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Asia FX falls, dollar nears 2-mth high on hawkish rate hike outlook

Published 02/26/2023, 11:23 PM
Updated 02/26/2023, 11:37 PM
© Reuters.

By Ambar Warrick

Investing.com -- Most Asian currencies fell on Monday, while the dollar held near a two-month high after hotter-than-expected U.S. inflation data saw markets pricing in more interest rate hikes by the Federal Reserve this year.

The Chinese yuan fell 0.2% to a near three-month low, also coming under pressure from a substantially weaker daily midpoint fix by the People’s Bank of China. Focus this week is squarely on purchasing managers’ index data for February, which is expected to provide more cues on a potential Chinese economic recovery.

The yuan largely reversed an early-2023 recovery, amid growing doubts over the timing of a Chinese economic rebound this year. While the country relaxed most anti-COVID measures, it is still grappling with a large spike in infections.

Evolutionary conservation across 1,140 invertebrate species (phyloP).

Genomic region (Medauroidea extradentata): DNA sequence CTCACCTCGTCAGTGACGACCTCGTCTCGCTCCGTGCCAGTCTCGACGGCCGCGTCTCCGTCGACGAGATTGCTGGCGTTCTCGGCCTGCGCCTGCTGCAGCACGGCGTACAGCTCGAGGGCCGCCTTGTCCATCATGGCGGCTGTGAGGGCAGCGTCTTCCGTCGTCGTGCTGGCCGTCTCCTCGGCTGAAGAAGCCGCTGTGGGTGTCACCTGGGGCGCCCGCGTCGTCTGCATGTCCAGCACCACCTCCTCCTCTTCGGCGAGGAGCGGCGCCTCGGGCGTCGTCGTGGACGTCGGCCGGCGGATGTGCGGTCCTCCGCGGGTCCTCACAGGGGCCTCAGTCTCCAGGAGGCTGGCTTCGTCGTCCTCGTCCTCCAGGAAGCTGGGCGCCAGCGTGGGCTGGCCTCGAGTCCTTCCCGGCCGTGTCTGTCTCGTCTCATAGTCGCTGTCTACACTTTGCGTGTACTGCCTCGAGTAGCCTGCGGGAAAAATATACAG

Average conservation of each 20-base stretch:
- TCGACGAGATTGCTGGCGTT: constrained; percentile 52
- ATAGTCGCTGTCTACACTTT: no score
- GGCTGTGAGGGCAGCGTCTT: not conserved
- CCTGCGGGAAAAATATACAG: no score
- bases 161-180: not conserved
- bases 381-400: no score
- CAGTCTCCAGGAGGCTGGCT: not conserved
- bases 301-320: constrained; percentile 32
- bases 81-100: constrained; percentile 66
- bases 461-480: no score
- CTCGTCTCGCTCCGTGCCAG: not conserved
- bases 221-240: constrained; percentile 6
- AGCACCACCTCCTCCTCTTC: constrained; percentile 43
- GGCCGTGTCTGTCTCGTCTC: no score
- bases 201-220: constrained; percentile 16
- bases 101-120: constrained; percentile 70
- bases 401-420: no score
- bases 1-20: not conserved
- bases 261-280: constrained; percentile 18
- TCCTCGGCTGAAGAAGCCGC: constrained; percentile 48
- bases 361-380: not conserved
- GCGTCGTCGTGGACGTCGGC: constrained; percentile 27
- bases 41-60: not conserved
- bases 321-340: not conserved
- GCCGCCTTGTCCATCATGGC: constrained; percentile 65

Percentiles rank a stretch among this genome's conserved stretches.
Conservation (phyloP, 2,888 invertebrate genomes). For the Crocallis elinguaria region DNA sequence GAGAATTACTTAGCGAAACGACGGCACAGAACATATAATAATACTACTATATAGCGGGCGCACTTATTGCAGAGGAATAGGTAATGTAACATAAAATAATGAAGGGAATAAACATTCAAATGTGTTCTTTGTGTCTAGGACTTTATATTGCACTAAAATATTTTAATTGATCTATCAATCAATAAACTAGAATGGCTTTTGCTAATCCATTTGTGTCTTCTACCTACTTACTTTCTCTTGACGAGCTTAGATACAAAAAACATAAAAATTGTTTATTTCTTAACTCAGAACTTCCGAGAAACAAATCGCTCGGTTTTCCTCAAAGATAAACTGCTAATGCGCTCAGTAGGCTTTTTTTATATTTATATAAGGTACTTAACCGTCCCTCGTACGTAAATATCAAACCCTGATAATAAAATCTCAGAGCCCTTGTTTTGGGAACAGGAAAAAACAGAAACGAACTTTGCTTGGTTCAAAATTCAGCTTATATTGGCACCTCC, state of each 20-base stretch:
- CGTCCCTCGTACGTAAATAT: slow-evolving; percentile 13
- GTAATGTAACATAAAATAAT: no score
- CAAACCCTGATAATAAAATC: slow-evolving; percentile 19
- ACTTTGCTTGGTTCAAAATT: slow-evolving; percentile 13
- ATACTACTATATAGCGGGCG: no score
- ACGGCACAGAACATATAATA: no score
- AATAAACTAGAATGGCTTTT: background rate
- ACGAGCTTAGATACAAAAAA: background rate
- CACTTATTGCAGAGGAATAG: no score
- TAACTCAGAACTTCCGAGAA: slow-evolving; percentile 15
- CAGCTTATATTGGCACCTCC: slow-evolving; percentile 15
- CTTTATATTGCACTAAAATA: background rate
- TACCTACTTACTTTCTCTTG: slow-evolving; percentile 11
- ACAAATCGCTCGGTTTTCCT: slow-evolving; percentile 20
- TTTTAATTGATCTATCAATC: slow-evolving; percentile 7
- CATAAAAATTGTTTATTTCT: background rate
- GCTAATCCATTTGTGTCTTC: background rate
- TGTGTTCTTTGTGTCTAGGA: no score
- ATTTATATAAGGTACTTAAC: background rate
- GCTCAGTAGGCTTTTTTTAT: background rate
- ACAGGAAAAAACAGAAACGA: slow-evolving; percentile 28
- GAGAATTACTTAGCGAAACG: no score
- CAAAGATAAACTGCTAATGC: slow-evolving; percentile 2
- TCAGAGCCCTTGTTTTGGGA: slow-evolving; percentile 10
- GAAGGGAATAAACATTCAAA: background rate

Risk-heavy Southeast Asian currencies were the worst performers for the day, with the Philippine peso losing 1.2%, while the Malaysian ringgit lost 0.9%.

The Japanese yen rose 0.1%, but was trading near its weakest level against the dollar since mid-December. The currency was also dented by incoming Bank of Japan Governor Kazuo Ueda stating that the bank’s ultra-loose policy will continue in the near-term.

The dollar steadied against a basket of currencies on Monday, with the dollar index and dollar index futures hovering near a two-month high. Personal consumption expenditures data - the Fed’s preferred inflation gauge - showed on Friday that U.S. inflation remained stubborn through January, giving the central bank more impetus to keep raising interest rates.

The reading boosted the dollar, and triggered outflows from most Asian currencies on Monday.

U.S. Treasury yields also broadly advanced after the inflation reading, which added to the pressure on regional units.

A resurgence in bets on a more hawkish Fed has battered Asian currencies in recent weeks, given that rising U.S. interest rates will narrow the gap between risky and low-risk debt. Regional units were battered by this trade in 2022, and are likely due for more near-term pressure.

Focus this week is also on U.S. nonfarm payrolls data for January, due on Friday. Any signs of strength in the jobs market give the Fed more headroom to keep hiking rates.

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